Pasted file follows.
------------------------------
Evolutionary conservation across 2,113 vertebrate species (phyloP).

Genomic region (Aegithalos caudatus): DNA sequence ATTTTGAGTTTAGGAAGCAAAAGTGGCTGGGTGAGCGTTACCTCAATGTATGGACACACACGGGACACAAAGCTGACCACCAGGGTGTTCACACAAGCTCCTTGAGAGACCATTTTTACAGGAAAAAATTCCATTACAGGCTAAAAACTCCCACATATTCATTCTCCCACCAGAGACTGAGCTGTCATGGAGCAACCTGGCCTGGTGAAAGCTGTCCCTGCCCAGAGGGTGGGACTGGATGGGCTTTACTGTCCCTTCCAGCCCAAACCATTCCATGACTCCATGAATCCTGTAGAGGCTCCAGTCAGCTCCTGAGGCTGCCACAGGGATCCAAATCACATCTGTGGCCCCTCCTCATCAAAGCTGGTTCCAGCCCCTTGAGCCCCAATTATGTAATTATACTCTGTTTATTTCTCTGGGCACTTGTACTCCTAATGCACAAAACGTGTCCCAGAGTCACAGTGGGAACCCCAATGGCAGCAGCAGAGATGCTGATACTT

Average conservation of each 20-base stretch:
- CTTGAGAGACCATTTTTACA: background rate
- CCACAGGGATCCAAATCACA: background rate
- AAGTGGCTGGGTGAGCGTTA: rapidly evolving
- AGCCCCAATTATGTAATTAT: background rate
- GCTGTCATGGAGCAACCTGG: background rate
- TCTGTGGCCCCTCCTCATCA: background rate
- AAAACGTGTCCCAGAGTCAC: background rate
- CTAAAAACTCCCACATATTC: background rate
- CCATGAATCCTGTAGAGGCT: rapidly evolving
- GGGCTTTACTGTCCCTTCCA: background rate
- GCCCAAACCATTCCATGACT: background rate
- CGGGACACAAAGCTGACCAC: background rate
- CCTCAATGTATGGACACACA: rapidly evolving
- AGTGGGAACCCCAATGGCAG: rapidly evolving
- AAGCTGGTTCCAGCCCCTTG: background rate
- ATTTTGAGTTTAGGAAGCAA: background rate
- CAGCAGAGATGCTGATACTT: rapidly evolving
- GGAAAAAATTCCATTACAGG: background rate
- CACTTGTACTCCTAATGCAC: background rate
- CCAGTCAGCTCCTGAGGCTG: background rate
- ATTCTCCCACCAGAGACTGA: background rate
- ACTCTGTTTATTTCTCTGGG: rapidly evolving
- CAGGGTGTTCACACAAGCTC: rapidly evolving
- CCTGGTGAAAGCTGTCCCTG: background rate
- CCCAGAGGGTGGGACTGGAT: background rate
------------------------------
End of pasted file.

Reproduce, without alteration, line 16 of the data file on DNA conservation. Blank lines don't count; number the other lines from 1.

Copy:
- CCTCAATGTATGGACACACA: rapidly evolving